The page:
Scrutinizing Raul S. Roco, 63

As a politician, Raul S. Roco, 63, has had his share of controversies in the past as he supported anti-people measures like the General Agreement on Tariffs and Trade (GATT) and the Revised Basic Education Curriculum (RBEC). But at his wake in Naga City (449 kilometers from Manila) in the Bicol region, he was hailed as larger than life and a true statesman.


NAGA CITY – Immediately after his untimely death last Aug. 5, the mainstream media projected Raul S. Roco as larger than life. Perhaps he is in the eyes of his fellow Bicolanos, but one must never forget that like other politicians, he too supported some controversial – and some would even claim, anti-people – policies.

As a senator in 1994, he staunchly defended the ratification of the General Agreement on Tariffs and Trade (GATT) which resulted in the country’s membership to the World Trade Organization.

As education secretary in 2002, he implemented the Revised Basic Education Curriculum (RBEC), popularly known as the Millennium Curriculum, which reduced the number of subjects in public elementary and high schools from seven or nine to only five – English, Mathematics, Filipino, Science and Makabayan, the latter being branded a “hodge-podge” of unrelated subjects like Physical Education, Music and Social Studies.

The accession to the WTO and the implementation of the RBEC are said to be anti-people since the first further globalized the Philippine economy while the latter eroded whatever is left of the quality of the country’s basic educational system.

Atmosphere of sorrow

None of these, however, were evident in Roco’s wake as his province mates grieved over his death.

Adorned with flowers and candles and with perpetual mellow instrumental music playing, the Ateneo de Naga University Chapel where Roco’s remains lay was very peaceful. His social stature could be seen by tight security provided by the military, police and barangay tanods (local guards).

People from all walks of life attended his wake. Coming from different places, people wept for the death of the former senator. According to them, Roco was a great man and a great loss to the country especially to the Bicolanos.

A retired public school teacher, Selerina Olivarez, 66, from Sto. Domingo, Nabua, Camarines Sur said “he is honest noble, dignified, trustworthy and sincere.”

“Makulog sa boot na nagadan si Senador Roco (It’s very painful that Senator Roco has passed away). Saro siyang honesto, maboot, mapinadaba asin dai niya pinagmamaliit an mga kasaraditan (He’s honest, nice, loving and he never belittled the poor.),” said Eldefonsa Brioso, 73, of Barangay (village) Sabang, Naga City in Bicolano language.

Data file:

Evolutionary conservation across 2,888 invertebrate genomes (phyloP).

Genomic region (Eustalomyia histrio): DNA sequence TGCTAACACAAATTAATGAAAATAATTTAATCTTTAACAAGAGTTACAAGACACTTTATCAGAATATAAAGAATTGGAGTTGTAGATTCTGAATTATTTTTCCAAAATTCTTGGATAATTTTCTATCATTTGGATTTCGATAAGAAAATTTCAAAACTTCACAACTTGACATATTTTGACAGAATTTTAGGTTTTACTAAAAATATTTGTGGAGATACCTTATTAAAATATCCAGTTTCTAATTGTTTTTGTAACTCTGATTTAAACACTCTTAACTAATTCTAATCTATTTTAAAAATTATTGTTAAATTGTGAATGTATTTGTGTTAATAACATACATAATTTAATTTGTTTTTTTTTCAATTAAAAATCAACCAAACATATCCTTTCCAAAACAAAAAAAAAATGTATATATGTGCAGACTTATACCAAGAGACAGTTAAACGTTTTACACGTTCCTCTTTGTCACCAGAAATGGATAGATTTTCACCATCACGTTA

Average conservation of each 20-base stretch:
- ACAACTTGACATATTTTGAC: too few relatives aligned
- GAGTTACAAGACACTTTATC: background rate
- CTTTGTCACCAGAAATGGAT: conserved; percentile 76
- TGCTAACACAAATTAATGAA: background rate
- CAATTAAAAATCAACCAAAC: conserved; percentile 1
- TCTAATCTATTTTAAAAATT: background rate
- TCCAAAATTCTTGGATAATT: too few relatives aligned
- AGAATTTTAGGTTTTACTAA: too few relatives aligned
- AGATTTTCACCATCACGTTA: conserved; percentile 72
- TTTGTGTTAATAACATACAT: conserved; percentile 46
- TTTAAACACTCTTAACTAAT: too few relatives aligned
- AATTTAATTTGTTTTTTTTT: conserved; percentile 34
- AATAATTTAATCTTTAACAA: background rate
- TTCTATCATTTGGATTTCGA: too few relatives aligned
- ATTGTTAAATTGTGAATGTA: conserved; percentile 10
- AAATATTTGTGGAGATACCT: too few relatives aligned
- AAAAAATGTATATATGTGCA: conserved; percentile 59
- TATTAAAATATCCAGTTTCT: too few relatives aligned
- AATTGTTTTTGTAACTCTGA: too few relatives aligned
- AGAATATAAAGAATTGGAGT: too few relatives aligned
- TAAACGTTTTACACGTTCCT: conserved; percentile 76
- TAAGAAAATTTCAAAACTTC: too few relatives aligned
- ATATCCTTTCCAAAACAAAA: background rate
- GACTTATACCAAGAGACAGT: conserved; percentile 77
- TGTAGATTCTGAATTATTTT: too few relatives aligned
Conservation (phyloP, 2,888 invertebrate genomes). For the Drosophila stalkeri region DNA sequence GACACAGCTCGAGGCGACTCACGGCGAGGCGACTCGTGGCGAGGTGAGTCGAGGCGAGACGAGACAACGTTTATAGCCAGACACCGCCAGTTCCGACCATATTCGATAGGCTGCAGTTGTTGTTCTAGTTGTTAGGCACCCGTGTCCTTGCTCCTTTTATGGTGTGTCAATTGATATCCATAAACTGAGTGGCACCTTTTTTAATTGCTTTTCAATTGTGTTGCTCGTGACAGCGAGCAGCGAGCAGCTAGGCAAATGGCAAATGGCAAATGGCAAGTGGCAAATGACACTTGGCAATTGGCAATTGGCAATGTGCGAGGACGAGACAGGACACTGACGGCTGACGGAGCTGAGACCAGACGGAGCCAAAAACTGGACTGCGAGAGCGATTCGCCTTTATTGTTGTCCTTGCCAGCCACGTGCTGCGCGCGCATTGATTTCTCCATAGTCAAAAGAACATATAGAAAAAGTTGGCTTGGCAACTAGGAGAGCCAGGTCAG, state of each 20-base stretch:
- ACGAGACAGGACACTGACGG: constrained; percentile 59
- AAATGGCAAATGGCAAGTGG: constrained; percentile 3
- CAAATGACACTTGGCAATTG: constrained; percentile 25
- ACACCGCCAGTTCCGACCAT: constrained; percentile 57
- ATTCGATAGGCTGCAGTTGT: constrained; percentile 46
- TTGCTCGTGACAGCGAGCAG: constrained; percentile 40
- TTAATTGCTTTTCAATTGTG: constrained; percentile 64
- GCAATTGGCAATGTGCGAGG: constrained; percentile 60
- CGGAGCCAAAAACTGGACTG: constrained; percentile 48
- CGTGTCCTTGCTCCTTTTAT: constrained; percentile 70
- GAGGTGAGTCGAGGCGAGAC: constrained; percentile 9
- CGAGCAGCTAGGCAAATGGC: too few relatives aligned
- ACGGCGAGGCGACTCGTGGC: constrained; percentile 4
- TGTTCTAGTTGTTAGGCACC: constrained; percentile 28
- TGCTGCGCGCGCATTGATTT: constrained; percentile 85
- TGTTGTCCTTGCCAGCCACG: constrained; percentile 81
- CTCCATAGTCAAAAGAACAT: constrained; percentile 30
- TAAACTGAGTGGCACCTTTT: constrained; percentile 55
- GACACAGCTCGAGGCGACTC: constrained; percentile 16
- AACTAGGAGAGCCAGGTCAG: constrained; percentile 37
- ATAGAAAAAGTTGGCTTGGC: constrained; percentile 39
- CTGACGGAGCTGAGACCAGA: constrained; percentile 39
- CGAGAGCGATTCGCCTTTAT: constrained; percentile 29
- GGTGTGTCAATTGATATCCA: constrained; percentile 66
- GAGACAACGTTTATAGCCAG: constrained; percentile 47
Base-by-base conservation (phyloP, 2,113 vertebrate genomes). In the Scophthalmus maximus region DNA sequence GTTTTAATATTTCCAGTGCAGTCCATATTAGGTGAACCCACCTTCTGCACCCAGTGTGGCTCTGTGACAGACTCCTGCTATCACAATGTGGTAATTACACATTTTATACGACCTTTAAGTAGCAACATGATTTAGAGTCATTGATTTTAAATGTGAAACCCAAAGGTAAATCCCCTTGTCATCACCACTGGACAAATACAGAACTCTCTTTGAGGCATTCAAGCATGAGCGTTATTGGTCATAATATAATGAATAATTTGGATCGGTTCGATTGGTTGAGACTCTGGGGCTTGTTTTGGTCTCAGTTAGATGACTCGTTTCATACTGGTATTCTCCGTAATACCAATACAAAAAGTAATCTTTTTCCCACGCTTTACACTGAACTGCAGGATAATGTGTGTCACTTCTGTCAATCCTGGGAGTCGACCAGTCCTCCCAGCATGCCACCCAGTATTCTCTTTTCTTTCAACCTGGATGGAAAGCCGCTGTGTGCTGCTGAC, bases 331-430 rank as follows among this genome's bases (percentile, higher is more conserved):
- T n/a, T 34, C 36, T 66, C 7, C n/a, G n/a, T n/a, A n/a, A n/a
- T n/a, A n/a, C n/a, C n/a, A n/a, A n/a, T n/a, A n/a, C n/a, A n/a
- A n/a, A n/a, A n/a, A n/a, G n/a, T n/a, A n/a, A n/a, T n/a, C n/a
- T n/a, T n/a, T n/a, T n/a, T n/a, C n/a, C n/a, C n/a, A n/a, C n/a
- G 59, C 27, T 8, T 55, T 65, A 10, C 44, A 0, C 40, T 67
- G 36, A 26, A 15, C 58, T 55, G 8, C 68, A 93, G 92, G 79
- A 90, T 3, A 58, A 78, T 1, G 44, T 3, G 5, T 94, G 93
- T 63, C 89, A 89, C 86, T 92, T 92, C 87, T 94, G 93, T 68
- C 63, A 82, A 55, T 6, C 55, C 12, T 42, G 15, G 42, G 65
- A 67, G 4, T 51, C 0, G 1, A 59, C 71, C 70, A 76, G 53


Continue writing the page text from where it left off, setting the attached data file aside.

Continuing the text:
Model and hero

For the students present at the wake, Roco was a model and a hero.

A student of Ateneo de Naga said “I was shocked when I learned in the reports that he (Roco) was dead. He’s such a very good person and a gentleman. A nice joker too! I will never forget the time when we had a school assignment in one of our subjects that requires interviewing him. We almost did not finish interviewing him because he made us laugh with his clean jokes. We learned a lot from him. For us he is a model and inspiration of the youth.”

“Nalulungkot kami at malaki ang panghihinayang sa kanyang pagkawala (We are sad and we regret his death). He should have lived and served more. Ngayong kinuha na siya ni Lord, buo ang paniniwala ko na ang kanyang mga ideals will remain in the memory of the people. (Now that the Lord has taken him, I firmly believe that his ideals will remain in the memory of the people.),” said Cho Roco, a former member of the House of Representatives and Roco’s brother.

In an online report, youth leader Raymond Palatino lauded the greatness of Roco. He wrote in his report that “Raul Roco may have lost two presidential elections but he will be remembered as the most admired Filipino politician among young Filipinos. And for a country with half of its population below twenty-five years old, that is no small feat… In short, Roco was everything we wanted for a politician. Principled, competent and a good man.”

Thousands of Bicolanos in Naga City took to the streets to show support and their grief when Roco’s remains arrived last Aug. 8. Reports from the assisting barangay tanods said that the number of people who went to the streets is almost the same as the Peñafrancia Festival, a traditional celebration honoring the Our Lady of Peñafrancia as patroness of the Bicol region.

According to the barangay tanods, they were almost unable to control the huge crowd. They spent about three hours from Pili Domestic Airport, Pili, Camarines Sur before the remains of Roco reached Ateneo de Naga University Chapel. With a report by (

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